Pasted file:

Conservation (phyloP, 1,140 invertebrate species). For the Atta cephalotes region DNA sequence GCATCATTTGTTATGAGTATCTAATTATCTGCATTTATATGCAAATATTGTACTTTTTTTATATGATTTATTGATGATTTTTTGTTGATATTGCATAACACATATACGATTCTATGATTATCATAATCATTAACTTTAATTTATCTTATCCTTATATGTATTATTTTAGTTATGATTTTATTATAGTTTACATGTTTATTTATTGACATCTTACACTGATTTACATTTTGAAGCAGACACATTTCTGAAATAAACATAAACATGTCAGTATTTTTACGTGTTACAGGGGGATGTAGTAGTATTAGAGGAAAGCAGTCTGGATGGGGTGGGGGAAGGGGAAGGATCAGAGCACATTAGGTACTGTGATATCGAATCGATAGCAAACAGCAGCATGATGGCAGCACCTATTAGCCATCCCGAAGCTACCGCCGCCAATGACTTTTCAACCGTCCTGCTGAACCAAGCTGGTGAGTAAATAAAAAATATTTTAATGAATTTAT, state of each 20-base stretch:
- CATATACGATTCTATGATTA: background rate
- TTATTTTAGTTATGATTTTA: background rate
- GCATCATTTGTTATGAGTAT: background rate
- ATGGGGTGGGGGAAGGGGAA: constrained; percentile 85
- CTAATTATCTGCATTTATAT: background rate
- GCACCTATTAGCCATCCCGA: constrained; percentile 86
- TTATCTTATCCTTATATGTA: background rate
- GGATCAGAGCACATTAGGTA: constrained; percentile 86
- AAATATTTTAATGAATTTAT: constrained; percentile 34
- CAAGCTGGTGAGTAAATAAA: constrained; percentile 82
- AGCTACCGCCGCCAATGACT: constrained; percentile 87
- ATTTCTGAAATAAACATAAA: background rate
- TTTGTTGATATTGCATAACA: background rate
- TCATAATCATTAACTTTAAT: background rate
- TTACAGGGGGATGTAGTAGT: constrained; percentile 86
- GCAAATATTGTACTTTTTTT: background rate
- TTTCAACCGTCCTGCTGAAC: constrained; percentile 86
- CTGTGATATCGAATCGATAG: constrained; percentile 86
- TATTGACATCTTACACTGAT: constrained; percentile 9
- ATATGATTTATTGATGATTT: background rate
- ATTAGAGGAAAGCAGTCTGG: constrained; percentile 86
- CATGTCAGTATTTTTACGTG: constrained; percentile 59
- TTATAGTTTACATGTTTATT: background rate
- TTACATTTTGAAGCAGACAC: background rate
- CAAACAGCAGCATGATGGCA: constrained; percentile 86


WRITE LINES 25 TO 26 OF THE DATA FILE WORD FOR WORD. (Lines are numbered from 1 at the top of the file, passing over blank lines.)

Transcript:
- TTACATTTTGAAGCAGACAC: background rate
- CAAACAGCAGCATGATGGCA: constrained; percentile 86